Recap: I was challenged by one of my friends in EMU Choir to participate in one of those “14 Songs in 14 Days” kind of things, where you list or discuss 14 pieces of music that have had a profound impact on your life! Seeing as to how I have an abundance of time on my hands that I’m using only semi-usefully to this point in the quarantine/ isolation, I figured why not step up my game a bit and use this challenge as the theme of a blog post series. For the entire series, click here.
As I mentioned in my first post, in my quick brainstorm yesterday for this series, I came up with way more than 14 songs that have had a substantial impact on my life. In an effort to combine some of these (though I’m open to the idea of keeping this series going beyond “14 songs/days”), I started thinking about how I might organizing some songs based on the time periods in which they first had that impact or the major activities that were going on during those periods. Today’s two songs are a good example of that combination.
Those two songs, at first blush, wouldn’t seem to have much to do with each other or have much in common! The two are Larnelle Harris’s “I Miss My Time with You” and “Take Me in Your Arms” by the Doobie Brothers (though really, these two songs are taken from the respect albums From a Servant’s Heart (1986) and Best of the Doobies (1976). See what I mean?! Not a lot of similarities here, on the surface!
But I join these two songs (as representative of the full albums) together as having been some of favorites as a young kid because we listened to these albums (on cassette tape, naturally!) seemingly non-stop in the van while I was growing up…and my family drove places in that van a lot! I already mentioned in yesterday’s post that I grew up in the Southern Baptist Church, a music minister’s kid, but what I didn’t mention is that the church where Dad worked was something like a 40- or 45-minute drive from our house, and we went, usually, three times a week from about the earliest memories I have (maybe Kindergarten-ish?) until about sixth grade! So that was a lot. Then you add on the many trips to see grandparents, who all lived around a two hours’ drive away (maternal and paternal grandparents in somewhat opposite directions, mind you!) and you start to see how I think back on my childhood as being shaped by music on cassettes and a lot of library books. It’s almost like I was destined to become a singing academic…
[Ironically enough—and I’ve remarked on this quite often in recent years—despite the fact that my a lot of my research interests falls under the subfield of Geography called “geographies of memory,” my own personal memory of a lot of my childhood is rather limited. Maybe I just haven’t put enough effort into trying to recall a lot of the details (there are only so many hours in the day, after all!), but so much of my early life seems to have faded into mist (if I may be permitted to sound a bit Tolkien-esque for a minute…)]
Anyway, to the music!
Larnelle Harris’s 1986 album, From a Servant’s Heart (entire album on YouTube can be found here), while a bit short at only 9 songs amounting to 41 minutes of music, is nonetheless a masterpiece of 1980s early Contemporary Christian Music, before it largely devolved (in my “now-opinion”) to the more praise-chorusy, guitar and drums-driven simplicity of the ’90s (though at the time when I lived through it, I was very much in love with dc Talk…it’s so funny how tastes can change!) From a Servant’s Heart has very high production value, incredibly soulful singing (perhaps why Dad owned it and another Harris album on Cassette, though which one I’ve forgotten…), and excellent orchestration. Coincidentally, it was not until I researched David Phelps for yesterday’s post (after finding his video of “His Eye is on the Sparrow”) that I learned that both Phelps and Harris were one-time tenors for the Gaither Vocal Band, AND it was not until today—when looking up more about this particular album—that I remembered Harris has a version of “His Eye is on the Sparrow” as the last track on the album. The particular song I chose as representative of the album and this time in my early life is “I Miss My Time with You,” which Harris also released as a highly successful single. If you’ve never heard it before (entirely possible, as I would imagine it’s a bit obscure among mainstream music listeners?), get the Kleenex ready. 😉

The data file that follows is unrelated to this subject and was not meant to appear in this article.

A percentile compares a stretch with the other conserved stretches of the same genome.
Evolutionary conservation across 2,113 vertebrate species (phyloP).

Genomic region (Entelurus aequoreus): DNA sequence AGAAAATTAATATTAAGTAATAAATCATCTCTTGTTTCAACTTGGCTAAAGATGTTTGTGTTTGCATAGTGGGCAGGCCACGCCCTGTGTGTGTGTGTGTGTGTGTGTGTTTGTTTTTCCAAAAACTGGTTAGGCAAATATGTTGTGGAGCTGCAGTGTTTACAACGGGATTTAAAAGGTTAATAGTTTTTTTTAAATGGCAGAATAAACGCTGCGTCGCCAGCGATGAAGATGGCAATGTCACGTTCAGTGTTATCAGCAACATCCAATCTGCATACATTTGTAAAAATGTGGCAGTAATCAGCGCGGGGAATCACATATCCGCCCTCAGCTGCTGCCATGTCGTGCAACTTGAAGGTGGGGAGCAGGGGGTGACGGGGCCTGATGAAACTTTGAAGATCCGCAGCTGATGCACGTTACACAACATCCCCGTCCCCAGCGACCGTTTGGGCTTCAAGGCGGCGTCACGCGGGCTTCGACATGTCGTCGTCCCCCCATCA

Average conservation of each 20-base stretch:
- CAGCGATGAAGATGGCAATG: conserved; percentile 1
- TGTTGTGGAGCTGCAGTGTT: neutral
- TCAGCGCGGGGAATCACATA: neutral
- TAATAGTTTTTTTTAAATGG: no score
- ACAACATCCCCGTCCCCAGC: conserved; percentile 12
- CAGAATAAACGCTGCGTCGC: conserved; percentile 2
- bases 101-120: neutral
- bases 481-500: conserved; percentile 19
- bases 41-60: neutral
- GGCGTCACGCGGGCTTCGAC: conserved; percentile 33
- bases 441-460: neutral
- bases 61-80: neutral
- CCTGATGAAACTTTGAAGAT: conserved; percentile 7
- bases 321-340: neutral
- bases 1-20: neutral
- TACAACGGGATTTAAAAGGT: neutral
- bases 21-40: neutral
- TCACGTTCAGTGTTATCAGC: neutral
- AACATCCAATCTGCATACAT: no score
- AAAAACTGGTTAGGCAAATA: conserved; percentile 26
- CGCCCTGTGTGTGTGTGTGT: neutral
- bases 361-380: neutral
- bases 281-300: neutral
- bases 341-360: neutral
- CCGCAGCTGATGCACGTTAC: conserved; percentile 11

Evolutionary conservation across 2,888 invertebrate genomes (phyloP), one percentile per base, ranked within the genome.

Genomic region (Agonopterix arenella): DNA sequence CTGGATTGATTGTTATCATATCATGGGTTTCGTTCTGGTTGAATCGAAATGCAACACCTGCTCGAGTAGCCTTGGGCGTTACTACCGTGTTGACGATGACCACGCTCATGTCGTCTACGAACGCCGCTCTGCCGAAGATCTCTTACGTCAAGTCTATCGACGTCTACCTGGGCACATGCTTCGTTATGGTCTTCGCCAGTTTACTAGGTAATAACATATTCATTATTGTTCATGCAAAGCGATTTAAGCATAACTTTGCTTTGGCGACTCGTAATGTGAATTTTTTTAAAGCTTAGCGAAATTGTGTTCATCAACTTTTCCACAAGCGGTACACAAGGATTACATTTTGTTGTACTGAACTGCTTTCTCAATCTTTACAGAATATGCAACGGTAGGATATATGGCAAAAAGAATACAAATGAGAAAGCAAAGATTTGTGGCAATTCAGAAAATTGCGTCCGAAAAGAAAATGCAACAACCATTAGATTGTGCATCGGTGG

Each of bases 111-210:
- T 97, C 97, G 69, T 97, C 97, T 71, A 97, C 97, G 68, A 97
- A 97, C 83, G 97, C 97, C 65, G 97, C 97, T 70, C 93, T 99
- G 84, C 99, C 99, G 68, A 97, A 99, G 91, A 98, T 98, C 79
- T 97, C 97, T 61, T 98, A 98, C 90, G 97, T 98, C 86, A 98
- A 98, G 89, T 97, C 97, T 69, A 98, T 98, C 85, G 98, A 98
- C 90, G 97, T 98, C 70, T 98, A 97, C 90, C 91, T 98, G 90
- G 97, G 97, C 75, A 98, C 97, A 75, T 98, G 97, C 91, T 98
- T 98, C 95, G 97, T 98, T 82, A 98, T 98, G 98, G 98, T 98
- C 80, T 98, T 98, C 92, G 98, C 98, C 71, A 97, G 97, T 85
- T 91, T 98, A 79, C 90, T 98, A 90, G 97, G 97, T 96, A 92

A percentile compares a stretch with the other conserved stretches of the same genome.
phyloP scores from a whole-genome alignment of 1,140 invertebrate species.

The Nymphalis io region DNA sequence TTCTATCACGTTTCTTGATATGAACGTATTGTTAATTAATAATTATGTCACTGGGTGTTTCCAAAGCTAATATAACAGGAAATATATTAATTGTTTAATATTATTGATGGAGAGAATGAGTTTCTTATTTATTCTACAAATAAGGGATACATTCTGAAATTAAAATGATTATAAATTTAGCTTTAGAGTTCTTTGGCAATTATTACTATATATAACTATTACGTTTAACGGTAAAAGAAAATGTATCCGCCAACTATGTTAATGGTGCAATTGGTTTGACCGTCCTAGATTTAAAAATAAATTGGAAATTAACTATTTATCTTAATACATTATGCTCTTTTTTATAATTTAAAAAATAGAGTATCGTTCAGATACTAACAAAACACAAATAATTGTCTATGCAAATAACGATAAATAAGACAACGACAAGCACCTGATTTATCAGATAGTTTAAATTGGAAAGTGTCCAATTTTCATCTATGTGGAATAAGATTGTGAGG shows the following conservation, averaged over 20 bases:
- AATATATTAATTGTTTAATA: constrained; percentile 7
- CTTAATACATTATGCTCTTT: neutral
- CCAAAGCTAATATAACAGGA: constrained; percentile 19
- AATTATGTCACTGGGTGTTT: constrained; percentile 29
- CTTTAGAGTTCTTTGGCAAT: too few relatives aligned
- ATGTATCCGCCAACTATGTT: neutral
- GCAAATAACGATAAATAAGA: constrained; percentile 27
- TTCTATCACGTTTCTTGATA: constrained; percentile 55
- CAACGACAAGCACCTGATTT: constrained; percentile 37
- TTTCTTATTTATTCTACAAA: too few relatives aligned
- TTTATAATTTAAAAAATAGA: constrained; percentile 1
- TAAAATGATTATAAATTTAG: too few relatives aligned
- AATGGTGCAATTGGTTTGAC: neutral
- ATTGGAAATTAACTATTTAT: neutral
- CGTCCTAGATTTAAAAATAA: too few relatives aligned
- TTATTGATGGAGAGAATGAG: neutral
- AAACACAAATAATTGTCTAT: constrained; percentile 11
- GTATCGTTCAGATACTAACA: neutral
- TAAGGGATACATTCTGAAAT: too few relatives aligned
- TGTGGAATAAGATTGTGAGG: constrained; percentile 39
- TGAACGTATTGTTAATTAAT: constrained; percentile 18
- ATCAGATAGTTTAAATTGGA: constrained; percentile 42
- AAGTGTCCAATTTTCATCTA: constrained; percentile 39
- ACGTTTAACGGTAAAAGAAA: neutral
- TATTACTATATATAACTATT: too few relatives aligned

The second song/album, to help you recover from ol’ Larnelle up there, is completely different! So much so, in fact, that I’m not even sure if the album was bought by one of my parents or both of them together or what! (Their musical tastes, as evidenced by their wide-ranging LP and cassette collection I recall seeing growing up, were quite varied.) The Doobie Brothers, if you’re not familiar with them, are a five-decade-spanning American rock band (so where’ve you been if you don’t know them?), but also with folk, blues, and soul influences/sounds over the years. They are one of those groups whose music is so popular that you “probably would recognize some of their songs, even if you couldn’t quite put your finger on the name of the band.” I’m actually not that familiar with their wider discography, having only every really listened to the greatest hits album, The Best of the Doobie (the earliest of their greatest hits albums, since they’ve gone on to continued success since it’s release). But what makes this whole album memorable (and this one I now own) is the combination of ear worms, contagious enthusiasm and largely upbeat (nearly all the songs are on my running playlist), and the excellent examples of how an ostensibly “rock” band can still have incredible vocal harmonies! Oh, and in the music videos, the AMAZING hair/facial hair! 😂🤣
Enjoy this one on full blast, and I’ll check in with you tomorrow for (at least) one more round of the soundtrack of Dr. Matt’s childhood!